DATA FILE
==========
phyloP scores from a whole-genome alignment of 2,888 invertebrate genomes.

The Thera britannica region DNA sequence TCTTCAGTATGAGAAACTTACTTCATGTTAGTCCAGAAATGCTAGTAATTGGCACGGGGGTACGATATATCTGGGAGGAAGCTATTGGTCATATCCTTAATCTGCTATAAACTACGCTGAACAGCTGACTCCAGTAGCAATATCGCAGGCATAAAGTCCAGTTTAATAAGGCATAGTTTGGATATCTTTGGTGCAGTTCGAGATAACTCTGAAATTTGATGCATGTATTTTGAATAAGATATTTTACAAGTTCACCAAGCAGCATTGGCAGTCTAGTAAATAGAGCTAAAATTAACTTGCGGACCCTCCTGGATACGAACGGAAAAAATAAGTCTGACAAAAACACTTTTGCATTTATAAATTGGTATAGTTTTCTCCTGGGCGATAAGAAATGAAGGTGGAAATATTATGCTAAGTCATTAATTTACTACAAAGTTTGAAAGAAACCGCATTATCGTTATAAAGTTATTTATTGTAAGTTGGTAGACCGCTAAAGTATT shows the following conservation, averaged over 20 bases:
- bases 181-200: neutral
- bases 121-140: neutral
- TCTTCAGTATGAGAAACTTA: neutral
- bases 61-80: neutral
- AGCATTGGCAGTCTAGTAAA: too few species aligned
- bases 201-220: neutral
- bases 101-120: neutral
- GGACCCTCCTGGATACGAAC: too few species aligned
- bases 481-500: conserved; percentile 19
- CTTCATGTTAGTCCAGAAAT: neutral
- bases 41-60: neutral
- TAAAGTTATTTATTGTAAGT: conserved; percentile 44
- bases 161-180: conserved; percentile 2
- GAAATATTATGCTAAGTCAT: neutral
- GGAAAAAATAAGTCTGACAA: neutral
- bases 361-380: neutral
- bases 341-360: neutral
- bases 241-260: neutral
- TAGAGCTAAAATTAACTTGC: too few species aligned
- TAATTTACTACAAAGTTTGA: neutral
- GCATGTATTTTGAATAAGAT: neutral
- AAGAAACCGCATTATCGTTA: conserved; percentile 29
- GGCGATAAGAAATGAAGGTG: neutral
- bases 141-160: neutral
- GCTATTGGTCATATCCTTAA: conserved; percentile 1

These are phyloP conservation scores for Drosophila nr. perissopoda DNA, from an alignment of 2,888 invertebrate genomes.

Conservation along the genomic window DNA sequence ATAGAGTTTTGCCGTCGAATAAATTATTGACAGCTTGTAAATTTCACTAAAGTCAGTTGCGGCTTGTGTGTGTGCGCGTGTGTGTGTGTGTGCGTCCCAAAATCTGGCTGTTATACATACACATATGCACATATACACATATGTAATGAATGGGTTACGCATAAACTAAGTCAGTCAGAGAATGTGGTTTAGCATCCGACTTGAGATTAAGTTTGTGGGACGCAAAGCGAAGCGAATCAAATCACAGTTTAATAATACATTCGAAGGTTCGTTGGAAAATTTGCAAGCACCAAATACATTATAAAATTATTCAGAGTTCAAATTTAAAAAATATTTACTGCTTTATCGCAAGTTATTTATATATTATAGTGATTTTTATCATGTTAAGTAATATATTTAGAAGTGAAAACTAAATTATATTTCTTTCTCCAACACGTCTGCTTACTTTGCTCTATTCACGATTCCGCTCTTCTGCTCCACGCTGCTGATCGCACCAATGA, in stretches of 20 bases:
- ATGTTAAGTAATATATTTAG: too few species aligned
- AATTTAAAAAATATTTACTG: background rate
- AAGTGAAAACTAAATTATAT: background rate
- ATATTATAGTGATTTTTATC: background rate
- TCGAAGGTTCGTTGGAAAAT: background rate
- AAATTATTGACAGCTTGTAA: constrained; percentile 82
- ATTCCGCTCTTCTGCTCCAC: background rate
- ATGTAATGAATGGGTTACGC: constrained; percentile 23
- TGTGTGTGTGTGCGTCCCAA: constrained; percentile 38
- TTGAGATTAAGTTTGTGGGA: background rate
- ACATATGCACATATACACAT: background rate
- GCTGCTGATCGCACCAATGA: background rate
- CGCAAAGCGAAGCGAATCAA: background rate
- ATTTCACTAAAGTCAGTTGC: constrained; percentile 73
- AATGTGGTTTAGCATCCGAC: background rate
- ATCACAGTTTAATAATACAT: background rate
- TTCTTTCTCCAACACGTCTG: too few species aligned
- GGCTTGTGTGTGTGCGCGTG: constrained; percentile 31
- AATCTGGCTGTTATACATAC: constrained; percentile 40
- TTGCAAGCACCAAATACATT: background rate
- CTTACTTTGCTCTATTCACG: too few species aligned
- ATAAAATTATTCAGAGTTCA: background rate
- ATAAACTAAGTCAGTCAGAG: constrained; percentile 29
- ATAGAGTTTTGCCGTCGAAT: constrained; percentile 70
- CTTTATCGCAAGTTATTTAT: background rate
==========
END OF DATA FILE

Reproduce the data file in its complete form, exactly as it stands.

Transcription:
phyloP scores from a whole-genome alignment of 2,888 invertebrate genomes.

The Thera britannica region DNA sequence TCTTCAGTATGAGAAACTTACTTCATGTTAGTCCAGAAATGCTAGTAATTGGCACGGGGGTACGATATATCTGGGAGGAAGCTATTGGTCATATCCTTAATCTGCTATAAACTACGCTGAACAGCTGACTCCAGTAGCAATATCGCAGGCATAAAGTCCAGTTTAATAAGGCATAGTTTGGATATCTTTGGTGCAGTTCGAGATAACTCTGAAATTTGATGCATGTATTTTGAATAAGATATTTTACAAGTTCACCAAGCAGCATTGGCAGTCTAGTAAATAGAGCTAAAATTAACTTGCGGACCCTCCTGGATACGAACGGAAAAAATAAGTCTGACAAAAACACTTTTGCATTTATAAATTGGTATAGTTTTCTCCTGGGCGATAAGAAATGAAGGTGGAAATATTATGCTAAGTCATTAATTTACTACAAAGTTTGAAAGAAACCGCATTATCGTTATAAAGTTATTTATTGTAAGTTGGTAGACCGCTAAAGTATT shows the following conservation, averaged over 20 bases:
- bases 181-200: neutral
- bases 121-140: neutral
- TCTTCAGTATGAGAAACTTA: neutral
- bases 61-80: neutral
- AGCATTGGCAGTCTAGTAAA: too few species aligned
- bases 201-220: neutral
- bases 101-120: neutral
- GGACCCTCCTGGATACGAAC: too few species aligned
- bases 481-500: conserved; percentile 19
- CTTCATGTTAGTCCAGAAAT: neutral
- bases 41-60: neutral
- TAAAGTTATTTATTGTAAGT: conserved; percentile 44
- bases 161-180: conserved; percentile 2
- GAAATATTATGCTAAGTCAT: neutral
- GGAAAAAATAAGTCTGACAA: neutral
- bases 361-380: neutral
- bases 341-360: neutral
- bases 241-260: neutral
- TAGAGCTAAAATTAACTTGC: too few species aligned
- TAATTTACTACAAAGTTTGA: neutral
- GCATGTATTTTGAATAAGAT: neutral
- AAGAAACCGCATTATCGTTA: conserved; percentile 29
- GGCGATAAGAAATGAAGGTG: neutral
- bases 141-160: neutral
- GCTATTGGTCATATCCTTAA: conserved; percentile 1

These are phyloP conservation scores for Drosophila nr. perissopoda DNA, from an alignment of 2,888 invertebrate genomes.

Conservation along the genomic window DNA sequence ATAGAGTTTTGCCGTCGAATAAATTATTGACAGCTTGTAAATTTCACTAAAGTCAGTTGCGGCTTGTGTGTGTGCGCGTGTGTGTGTGTGTGCGTCCCAAAATCTGGCTGTTATACATACACATATGCACATATACACATATGTAATGAATGGGTTACGCATAAACTAAGTCAGTCAGAGAATGTGGTTTAGCATCCGACTTGAGATTAAGTTTGTGGGACGCAAAGCGAAGCGAATCAAATCACAGTTTAATAATACATTCGAAGGTTCGTTGGAAAATTTGCAAGCACCAAATACATTATAAAATTATTCAGAGTTCAAATTTAAAAAATATTTACTGCTTTATCGCAAGTTATTTATATATTATAGTGATTTTTATCATGTTAAGTAATATATTTAGAAGTGAAAACTAAATTATATTTCTTTCTCCAACACGTCTGCTTACTTTGCTCTATTCACGATTCCGCTCTTCTGCTCCACGCTGCTGATCGCACCAATGA, in stretches of 20 bases:
- ATGTTAAGTAATATATTTAG: too few species aligned
- AATTTAAAAAATATTTACTG: background rate
- AAGTGAAAACTAAATTATAT: background rate
- ATATTATAGTGATTTTTATC: background rate
- TCGAAGGTTCGTTGGAAAAT: background rate
- AAATTATTGACAGCTTGTAA: constrained; percentile 82
- ATTCCGCTCTTCTGCTCCAC: background rate
- ATGTAATGAATGGGTTACGC: constrained; percentile 23
- TGTGTGTGTGTGCGTCCCAA: constrained; percentile 38
- TTGAGATTAAGTTTGTGGGA: background rate
- ACATATGCACATATACACAT: background rate
- GCTGCTGATCGCACCAATGA: background rate
- CGCAAAGCGAAGCGAATCAA: background rate
- ATTTCACTAAAGTCAGTTGC: constrained; percentile 73
- AATGTGGTTTAGCATCCGAC: background rate
- ATCACAGTTTAATAATACAT: background rate
- TTCTTTCTCCAACACGTCTG: too few species aligned
- GGCTTGTGTGTGTGCGCGTG: constrained; percentile 31
- AATCTGGCTGTTATACATAC: constrained; percentile 40
- TTGCAAGCACCAAATACATT: background rate
- CTTACTTTGCTCTATTCACG: too few species aligned
- ATAAAATTATTCAGAGTTCA: background rate
- ATAAACTAAGTCAGTCAGAG: constrained; percentile 29
- ATAGAGTTTTGCCGTCGAAT: constrained; percentile 70
- CTTTATCGCAAGTTATTTAT: background rate